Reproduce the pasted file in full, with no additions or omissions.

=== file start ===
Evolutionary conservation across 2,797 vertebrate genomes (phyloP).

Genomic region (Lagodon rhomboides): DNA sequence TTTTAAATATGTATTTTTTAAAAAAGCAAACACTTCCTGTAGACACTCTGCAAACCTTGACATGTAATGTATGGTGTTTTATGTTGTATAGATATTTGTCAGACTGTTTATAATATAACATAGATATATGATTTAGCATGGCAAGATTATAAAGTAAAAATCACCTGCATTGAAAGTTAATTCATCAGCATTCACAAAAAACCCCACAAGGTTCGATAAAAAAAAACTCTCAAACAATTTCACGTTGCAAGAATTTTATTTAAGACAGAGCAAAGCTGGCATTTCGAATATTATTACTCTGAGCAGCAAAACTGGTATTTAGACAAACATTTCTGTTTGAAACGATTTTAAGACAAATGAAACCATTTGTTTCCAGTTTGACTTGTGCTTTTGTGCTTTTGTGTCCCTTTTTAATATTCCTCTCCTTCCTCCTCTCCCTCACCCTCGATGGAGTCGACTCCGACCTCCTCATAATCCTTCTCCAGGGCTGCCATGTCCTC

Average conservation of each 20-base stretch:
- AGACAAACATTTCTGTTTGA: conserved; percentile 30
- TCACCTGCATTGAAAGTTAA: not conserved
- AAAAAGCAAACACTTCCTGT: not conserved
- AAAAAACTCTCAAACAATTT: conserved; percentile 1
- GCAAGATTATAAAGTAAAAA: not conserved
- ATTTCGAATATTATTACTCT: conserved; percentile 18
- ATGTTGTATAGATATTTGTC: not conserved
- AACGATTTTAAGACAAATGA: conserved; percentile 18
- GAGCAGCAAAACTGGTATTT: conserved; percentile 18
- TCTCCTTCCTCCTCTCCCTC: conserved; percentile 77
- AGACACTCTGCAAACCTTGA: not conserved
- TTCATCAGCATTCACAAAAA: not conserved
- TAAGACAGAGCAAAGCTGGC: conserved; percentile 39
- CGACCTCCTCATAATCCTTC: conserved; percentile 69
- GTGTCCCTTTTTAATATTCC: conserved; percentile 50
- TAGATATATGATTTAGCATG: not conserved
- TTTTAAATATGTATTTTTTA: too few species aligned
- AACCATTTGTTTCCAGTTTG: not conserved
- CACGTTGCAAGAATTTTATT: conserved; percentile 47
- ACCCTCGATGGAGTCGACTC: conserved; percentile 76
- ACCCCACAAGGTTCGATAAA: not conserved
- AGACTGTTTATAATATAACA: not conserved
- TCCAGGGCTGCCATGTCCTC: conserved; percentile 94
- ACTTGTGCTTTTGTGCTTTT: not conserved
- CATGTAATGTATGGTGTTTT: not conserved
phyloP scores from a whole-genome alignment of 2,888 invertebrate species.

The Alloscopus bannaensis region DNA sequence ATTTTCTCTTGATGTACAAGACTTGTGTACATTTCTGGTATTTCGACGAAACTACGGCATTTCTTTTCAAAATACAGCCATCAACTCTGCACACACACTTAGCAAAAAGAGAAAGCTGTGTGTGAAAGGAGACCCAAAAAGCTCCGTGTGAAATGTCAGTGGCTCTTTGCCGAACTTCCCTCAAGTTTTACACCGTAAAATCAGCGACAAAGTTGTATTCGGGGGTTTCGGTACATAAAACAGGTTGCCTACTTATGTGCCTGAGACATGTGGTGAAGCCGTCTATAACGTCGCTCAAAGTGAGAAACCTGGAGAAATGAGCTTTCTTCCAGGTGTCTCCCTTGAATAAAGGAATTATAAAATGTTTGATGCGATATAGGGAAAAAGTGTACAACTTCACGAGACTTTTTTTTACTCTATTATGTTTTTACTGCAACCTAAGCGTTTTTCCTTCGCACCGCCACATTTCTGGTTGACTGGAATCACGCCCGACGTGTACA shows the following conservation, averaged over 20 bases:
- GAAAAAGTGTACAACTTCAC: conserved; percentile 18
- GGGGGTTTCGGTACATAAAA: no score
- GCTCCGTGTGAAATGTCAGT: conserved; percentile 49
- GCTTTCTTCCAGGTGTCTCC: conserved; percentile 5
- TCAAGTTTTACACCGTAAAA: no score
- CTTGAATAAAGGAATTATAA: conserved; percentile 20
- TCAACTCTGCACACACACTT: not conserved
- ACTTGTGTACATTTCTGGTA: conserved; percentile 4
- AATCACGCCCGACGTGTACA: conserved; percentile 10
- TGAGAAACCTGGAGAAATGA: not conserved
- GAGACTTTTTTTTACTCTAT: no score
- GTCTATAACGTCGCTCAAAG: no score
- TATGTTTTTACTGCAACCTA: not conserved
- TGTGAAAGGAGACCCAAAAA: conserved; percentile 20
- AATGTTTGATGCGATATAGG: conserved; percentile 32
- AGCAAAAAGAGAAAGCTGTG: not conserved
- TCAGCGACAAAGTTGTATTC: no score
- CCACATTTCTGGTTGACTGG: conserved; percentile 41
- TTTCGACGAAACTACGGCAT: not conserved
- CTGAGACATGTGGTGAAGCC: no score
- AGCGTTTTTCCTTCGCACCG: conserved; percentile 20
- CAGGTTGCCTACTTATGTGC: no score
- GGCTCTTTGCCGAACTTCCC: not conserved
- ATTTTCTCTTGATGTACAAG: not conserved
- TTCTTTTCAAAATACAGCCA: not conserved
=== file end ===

Evolutionary conservation across 2,797 vertebrate genomes (phyloP).

Genomic region (Lagodon rhomboides): DNA sequence TTTTAAATATGTATTTTTTAAAAAAGCAAACACTTCCTGTAGACACTCTGCAAACCTTGACATGTAATGTATGGTGTTTTATGTTGTATAGATATTTGTCAGACTGTTTATAATATAACATAGATATATGATTTAGCATGGCAAGATTATAAAGTAAAAATCACCTGCATTGAAAGTTAATTCATCAGCATTCACAAAAAACCCCACAAGGTTCGATAAAAAAAAACTCTCAAACAATTTCACGTTGCAAGAATTTTATTTAAGACAGAGCAAAGCTGGCATTTCGAATATTATTACTCTGAGCAGCAAAACTGGTATTTAGACAAACATTTCTGTTTGAAACGATTTTAAGACAAATGAAACCATTTGTTTCCAGTTTGACTTGTGCTTTTGTGCTTTTGTGTCCCTTTTTAATATTCCTCTCCTTCCTCCTCTCCCTCACCCTCGATGGAGTCGACTCCGACCTCCTCATAATCCTTCTCCAGGGCTGCCATGTCCTC

Average conservation of each 20-base stretch:
- AGACAAACATTTCTGTTTGA: conserved; percentile 30
- TCACCTGCATTGAAAGTTAA: not conserved
- AAAAAGCAAACACTTCCTGT: not conserved
- AAAAAACTCTCAAACAATTT: conserved; percentile 1
- GCAAGATTATAAAGTAAAAA: not conserved
- ATTTCGAATATTATTACTCT: conserved; percentile 18
- ATGTTGTATAGATATTTGTC: not conserved
- AACGATTTTAAGACAAATGA: conserved; percentile 18
- GAGCAGCAAAACTGGTATTT: conserved; percentile 18
- TCTCCTTCCTCCTCTCCCTC: conserved; percentile 77
- AGACACTCTGCAAACCTTGA: not conserved
- TTCATCAGCATTCACAAAAA: not conserved
- TAAGACAGAGCAAAGCTGGC: conserved; percentile 39
- CGACCTCCTCATAATCCTTC: conserved; percentile 69
- GTGTCCCTTTTTAATATTCC: conserved; percentile 50
- TAGATATATGATTTAGCATG: not conserved
- TTTTAAATATGTATTTTTTA: too few species aligned
- AACCATTTGTTTCCAGTTTG: not conserved
- CACGTTGCAAGAATTTTATT: conserved; percentile 47
- ACCCTCGATGGAGTCGACTC: conserved; percentile 76
- ACCCCACAAGGTTCGATAAA: not conserved
- AGACTGTTTATAATATAACA: not conserved
- TCCAGGGCTGCCATGTCCTC: conserved; percentile 94
- ACTTGTGCTTTTGTGCTTTT: not conserved
- CATGTAATGTATGGTGTTTT: not conserved
phyloP scores from a whole-genome alignment of 2,888 invertebrate species.

The Alloscopus bannaensis region DNA sequence ATTTTCTCTTGATGTACAAGACTTGTGTACATTTCTGGTATTTCGACGAAACTACGGCATTTCTTTTCAAAATACAGCCATCAACTCTGCACACACACTTAGCAAAAAGAGAAAGCTGTGTGTGAAAGGAGACCCAAAAAGCTCCGTGTGAAATGTCAGTGGCTCTTTGCCGAACTTCCCTCAAGTTTTACACCGTAAAATCAGCGACAAAGTTGTATTCGGGGGTTTCGGTACATAAAACAGGTTGCCTACTTATGTGCCTGAGACATGTGGTGAAGCCGTCTATAACGTCGCTCAAAGTGAGAAACCTGGAGAAATGAGCTTTCTTCCAGGTGTCTCCCTTGAATAAAGGAATTATAAAATGTTTGATGCGATATAGGGAAAAAGTGTACAACTTCACGAGACTTTTTTTTACTCTATTATGTTTTTACTGCAACCTAAGCGTTTTTCCTTCGCACCGCCACATTTCTGGTTGACTGGAATCACGCCCGACGTGTACA shows the following conservation, averaged over 20 bases:
- GAAAAAGTGTACAACTTCAC: conserved; percentile 18
- GGGGGTTTCGGTACATAAAA: no score
- GCTCCGTGTGAAATGTCAGT: conserved; percentile 49
- GCTTTCTTCCAGGTGTCTCC: conserved; percentile 5
- TCAAGTTTTACACCGTAAAA: no score
- CTTGAATAAAGGAATTATAA: conserved; percentile 20
- TCAACTCTGCACACACACTT: not conserved
- ACTTGTGTACATTTCTGGTA: conserved; percentile 4
- AATCACGCCCGACGTGTACA: conserved; percentile 10
- TGAGAAACCTGGAGAAATGA: not conserved
- GAGACTTTTTTTTACTCTAT: no score
- GTCTATAACGTCGCTCAAAG: no score
- TATGTTTTTACTGCAACCTA: not conserved
- TGTGAAAGGAGACCCAAAAA: conserved; percentile 20
- AATGTTTGATGCGATATAGG: conserved; percentile 32
- AGCAAAAAGAGAAAGCTGTG: not conserved
- TCAGCGACAAAGTTGTATTC: no score
- CCACATTTCTGGTTGACTGG: conserved; percentile 41
- TTTCGACGAAACTACGGCAT: not conserved
- CTGAGACATGTGGTGAAGCC: no score
- AGCGTTTTTCCTTCGCACCG: conserved; percentile 20
- CAGGTTGCCTACTTATGTGC: no score
- GGCTCTTTGCCGAACTTCCC: not conserved
- ATTTTCTCTTGATGTACAAG: not conserved
- TTCTTTTCAAAATACAGCCA: not conserved